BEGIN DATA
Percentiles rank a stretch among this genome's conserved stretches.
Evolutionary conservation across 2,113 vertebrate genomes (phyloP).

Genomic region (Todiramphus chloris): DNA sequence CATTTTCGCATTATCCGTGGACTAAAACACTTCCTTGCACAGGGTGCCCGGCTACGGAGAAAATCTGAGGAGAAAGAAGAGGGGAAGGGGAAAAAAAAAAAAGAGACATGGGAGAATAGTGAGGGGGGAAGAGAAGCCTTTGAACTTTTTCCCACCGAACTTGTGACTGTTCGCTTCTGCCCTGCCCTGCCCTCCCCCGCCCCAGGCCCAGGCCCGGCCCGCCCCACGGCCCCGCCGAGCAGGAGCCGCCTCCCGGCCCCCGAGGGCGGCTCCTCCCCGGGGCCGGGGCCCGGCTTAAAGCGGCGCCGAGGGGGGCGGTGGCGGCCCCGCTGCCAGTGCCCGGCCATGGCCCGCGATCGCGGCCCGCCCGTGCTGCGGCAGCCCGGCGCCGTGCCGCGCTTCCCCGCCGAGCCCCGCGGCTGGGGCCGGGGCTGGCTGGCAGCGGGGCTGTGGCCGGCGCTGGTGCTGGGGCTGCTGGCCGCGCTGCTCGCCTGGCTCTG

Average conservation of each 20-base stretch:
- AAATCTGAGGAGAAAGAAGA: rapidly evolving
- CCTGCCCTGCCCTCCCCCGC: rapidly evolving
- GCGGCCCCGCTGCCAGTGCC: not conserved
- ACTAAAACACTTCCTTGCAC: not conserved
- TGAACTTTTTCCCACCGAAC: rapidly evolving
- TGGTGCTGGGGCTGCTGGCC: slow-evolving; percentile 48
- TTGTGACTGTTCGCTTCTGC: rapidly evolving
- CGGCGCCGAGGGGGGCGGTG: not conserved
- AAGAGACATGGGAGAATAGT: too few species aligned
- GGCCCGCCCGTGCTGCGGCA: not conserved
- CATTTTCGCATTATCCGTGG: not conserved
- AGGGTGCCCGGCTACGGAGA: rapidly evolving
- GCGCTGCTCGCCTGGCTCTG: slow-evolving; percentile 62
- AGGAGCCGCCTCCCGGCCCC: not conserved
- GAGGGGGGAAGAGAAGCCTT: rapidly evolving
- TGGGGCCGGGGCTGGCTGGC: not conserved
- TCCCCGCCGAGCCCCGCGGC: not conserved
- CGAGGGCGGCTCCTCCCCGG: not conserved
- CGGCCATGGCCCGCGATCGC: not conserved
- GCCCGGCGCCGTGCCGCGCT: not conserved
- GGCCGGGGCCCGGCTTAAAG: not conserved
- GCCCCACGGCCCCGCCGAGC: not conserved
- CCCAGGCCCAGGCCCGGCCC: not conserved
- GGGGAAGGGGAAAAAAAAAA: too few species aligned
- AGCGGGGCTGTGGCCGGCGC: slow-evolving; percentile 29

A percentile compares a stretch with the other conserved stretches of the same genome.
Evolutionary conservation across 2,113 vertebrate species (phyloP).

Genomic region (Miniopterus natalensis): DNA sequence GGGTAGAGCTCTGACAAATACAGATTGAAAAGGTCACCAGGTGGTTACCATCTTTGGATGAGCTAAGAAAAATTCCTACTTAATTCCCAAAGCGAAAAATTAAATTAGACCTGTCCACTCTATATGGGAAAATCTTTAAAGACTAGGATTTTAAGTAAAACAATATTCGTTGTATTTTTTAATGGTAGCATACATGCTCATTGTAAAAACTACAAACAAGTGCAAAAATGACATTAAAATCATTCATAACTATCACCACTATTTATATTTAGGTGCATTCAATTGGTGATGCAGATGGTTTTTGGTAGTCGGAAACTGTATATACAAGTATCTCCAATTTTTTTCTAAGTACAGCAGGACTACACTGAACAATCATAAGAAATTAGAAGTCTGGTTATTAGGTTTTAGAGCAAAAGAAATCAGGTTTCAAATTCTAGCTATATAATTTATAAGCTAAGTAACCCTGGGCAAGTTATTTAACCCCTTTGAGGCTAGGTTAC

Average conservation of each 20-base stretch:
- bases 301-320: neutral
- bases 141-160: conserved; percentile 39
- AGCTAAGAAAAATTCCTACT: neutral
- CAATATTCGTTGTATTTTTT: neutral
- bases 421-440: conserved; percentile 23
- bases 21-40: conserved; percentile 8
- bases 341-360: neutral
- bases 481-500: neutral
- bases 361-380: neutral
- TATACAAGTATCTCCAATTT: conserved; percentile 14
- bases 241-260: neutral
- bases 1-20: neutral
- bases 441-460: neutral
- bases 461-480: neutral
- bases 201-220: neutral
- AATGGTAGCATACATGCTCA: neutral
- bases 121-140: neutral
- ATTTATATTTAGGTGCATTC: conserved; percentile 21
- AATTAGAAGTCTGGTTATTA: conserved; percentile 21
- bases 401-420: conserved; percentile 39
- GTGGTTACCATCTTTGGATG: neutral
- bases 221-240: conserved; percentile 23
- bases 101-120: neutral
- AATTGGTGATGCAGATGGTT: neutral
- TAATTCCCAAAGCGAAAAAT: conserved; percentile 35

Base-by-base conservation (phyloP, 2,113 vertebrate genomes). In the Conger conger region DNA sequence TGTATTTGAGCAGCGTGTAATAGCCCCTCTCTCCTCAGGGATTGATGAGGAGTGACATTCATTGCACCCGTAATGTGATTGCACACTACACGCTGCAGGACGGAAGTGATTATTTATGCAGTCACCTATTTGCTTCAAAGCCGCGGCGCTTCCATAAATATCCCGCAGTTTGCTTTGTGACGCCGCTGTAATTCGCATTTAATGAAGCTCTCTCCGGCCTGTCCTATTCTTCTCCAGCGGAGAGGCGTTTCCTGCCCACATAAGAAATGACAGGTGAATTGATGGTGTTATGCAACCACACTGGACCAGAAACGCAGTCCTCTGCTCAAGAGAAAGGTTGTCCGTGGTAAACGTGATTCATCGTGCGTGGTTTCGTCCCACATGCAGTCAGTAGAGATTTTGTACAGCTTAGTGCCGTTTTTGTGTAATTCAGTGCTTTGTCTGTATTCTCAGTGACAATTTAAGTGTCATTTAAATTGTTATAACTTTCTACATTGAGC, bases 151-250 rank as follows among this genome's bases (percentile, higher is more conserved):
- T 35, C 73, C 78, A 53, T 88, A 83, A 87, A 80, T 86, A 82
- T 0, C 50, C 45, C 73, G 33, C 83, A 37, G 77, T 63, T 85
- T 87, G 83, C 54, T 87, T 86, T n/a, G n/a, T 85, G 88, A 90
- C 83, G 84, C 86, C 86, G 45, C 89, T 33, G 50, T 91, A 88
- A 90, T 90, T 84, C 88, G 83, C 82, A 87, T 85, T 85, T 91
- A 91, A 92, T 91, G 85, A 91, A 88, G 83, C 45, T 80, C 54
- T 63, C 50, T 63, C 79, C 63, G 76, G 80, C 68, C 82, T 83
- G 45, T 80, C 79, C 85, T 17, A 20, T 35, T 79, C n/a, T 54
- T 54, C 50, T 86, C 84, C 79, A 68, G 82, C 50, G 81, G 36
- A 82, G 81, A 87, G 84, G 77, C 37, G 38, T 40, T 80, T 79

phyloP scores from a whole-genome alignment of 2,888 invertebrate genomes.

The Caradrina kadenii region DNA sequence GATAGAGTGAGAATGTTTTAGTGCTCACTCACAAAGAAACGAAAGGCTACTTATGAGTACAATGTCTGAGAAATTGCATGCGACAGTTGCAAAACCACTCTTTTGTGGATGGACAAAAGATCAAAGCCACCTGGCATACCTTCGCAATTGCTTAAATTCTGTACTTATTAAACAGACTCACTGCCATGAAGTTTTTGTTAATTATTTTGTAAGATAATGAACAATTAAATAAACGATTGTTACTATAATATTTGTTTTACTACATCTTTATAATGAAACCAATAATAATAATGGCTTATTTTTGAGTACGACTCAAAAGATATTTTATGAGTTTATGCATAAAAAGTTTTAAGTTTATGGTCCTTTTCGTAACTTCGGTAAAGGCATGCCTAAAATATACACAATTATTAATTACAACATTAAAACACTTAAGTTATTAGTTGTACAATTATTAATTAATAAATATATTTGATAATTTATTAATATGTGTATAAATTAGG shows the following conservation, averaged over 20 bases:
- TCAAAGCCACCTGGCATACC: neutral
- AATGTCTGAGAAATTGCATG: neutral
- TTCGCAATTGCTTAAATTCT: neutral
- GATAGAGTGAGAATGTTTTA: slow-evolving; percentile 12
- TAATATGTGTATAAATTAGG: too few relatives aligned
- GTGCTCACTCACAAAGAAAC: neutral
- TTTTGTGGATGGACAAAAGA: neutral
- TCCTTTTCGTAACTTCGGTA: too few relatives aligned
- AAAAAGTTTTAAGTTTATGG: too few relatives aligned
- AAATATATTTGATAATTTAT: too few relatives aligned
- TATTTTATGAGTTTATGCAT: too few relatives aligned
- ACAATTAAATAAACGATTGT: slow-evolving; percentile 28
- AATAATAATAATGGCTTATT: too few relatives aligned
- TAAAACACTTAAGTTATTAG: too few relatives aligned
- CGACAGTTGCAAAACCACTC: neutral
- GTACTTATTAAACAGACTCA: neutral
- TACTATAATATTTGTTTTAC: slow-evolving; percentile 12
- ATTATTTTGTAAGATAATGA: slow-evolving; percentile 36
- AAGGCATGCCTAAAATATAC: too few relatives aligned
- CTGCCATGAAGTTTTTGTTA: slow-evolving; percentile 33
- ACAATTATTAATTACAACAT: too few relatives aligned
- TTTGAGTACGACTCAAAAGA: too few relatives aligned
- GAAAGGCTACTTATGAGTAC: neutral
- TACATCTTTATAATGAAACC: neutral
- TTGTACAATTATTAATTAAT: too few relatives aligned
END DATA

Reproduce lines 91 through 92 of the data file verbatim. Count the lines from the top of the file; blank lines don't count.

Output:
- CTGCCATGAAGTTTTTGTTA: slow-evolving; percentile 33
- ACAATTATTAATTACAACAT: too few relatives aligned